Why do new freeways fill up with cars so quickly and congestion seems to get worse? Why do we run out of water in our cities and have to install desalination plants? Why is more money being outlaid to reduce queues for the dentist or elective surgery? Why do we import 70% of our seafood, or transport fresh food from north Queensland to Melbourne? Why is it that our electricity infrastructure has had to be so extensively renovated while our electricity bills skyrocket? And why are there no new landfill sites within the Sydney Basin?

The key factor in all of these scenarios is inexorable population growth. It is a significant multiplier of all the other reasons that lead to our communities’ problems in areas like transportation, waste disposal, easy access to fresh food, water, air, education, and health and dental services.

So despite other causes such droughts, floods, the GFC and the high Australian dollar, population growth and a warming climate together underpin the extent to which these problems affect our quality of life. Crikey yesterday examined the link between population growth and greenhouse gas emissions.

It is the absolute numbers in population growth that offer part of the explanation. Also important is our rate of consumption of energy, water, air, land, vegetation and “stuff” (a technical term) by each of the people in the population.

Why have our elected governments not been much more alert to, and proactive in, creating policies and programs that deal with the consequences of population growth?

In our 2010 study commissioned by the Immigration Department on the impact of of different levels of Net Overseas Migration on Australia’s physical natural and built environments out to 2050, we found a serious lack of awareness of just where the notion of population growth actually relates to our environments. There was, for example, a flawed economic logic that suggested that a national optimal number for NOM could be produced to account for impacts on our physical environment.

And further, that such a number could be plugged in to a cost-benefit analysis with an economically derived figure of optimum migration to produce a policy that resulted in maximum sustainable, per capita wealth. The reality is that people live in concentrations called cities and towns, and that migrants can choose to live where they want. So they choose where their fellow countrymen live: primarily in western Sydney, north and west Melbourne and parts of Perth.

Put together, 20% of statistical local areas (ABS zones) account for almost 80% of all migrant residences. A national population figure therefore has no relevance to policy unless it is underpinned by specific and explicit reference to locations where people live. Then, and only then, can one begin to understand the causal links between people in our settlements and the physical natural and built environments which frame our existence.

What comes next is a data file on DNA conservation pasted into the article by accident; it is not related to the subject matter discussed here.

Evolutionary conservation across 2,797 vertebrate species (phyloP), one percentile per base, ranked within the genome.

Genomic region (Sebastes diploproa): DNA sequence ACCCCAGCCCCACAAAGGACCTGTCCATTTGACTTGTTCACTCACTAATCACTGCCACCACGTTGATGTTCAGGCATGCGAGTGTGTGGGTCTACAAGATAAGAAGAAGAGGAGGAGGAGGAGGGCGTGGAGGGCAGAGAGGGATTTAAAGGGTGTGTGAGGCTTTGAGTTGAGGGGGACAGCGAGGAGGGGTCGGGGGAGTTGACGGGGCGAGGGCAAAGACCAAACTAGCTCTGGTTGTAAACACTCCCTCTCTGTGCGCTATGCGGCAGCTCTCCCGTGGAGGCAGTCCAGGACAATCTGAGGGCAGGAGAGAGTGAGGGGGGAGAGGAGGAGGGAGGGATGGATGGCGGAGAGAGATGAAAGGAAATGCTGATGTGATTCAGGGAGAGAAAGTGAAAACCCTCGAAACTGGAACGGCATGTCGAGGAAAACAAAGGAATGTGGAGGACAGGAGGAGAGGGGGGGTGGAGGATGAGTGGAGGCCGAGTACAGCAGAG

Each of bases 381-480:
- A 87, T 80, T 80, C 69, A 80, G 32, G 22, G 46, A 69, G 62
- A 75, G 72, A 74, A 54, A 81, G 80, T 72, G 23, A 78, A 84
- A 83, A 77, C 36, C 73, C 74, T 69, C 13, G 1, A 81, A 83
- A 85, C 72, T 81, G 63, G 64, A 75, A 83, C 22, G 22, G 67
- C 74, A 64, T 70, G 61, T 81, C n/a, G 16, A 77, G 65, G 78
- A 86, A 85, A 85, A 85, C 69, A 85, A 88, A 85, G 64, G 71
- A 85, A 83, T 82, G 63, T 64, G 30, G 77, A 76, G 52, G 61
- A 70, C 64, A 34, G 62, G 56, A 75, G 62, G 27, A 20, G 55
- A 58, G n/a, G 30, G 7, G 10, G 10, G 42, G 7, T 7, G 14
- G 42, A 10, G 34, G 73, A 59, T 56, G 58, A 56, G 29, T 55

Our study used various approaches to assess where (and therefore how) this population-environment interaction occurs. We used modelling from CSIRO that explored how the “stuff” of agriculture, industry and commerce adds together to produce our livelihoods and lifestyles in Australia. We used case studies of the three main locations for migrant residence to explore water and food security, energy supply, biodiversity loss, land-use competition, and waste disposal.

Three particular findings from our study were clear:

  1. In modelling the state of stocks and flows of real “stuff” in our world, i.e. not through economic proxies, we found that an annual average NOM of 260,000 people would increase our per-capita wealth by 2.3 times in 2050. By using a NOM of 50,000 our per-capita wealth would be about 2.0 times what it is today. But consider the difference in lifestyles if you had to share your favourite roads and hospitals with many more people for a dubious financial benefit.
  2. Even allowing for a substantial improvement in our water-use efficiency and in technology fixes, our drying climate linked to increased population means serious structural shortages of water will occur in Sydney Melbourne and Perth by 2050 if not much earlier.
  3. Sydney is already dysfunctional, not only with transportation, but waste disposal. What happens when an extra 1 million people are added to its population, a significant proportion of which will be migrants — and another 20% by volume of waste is generated annually. Where does it go? There is no place called “away” any more …

There is a clear need for much more work at the regional level to provide governments with the information required to structure meaningful policies and programs in a systemic way that a) cut across the territoriality of departments and philosophies, especially the thrall of economics; and b) produce said policies with time-spans that appreciate the long-term effects of population well beyond the territoriality (again) of political tenure.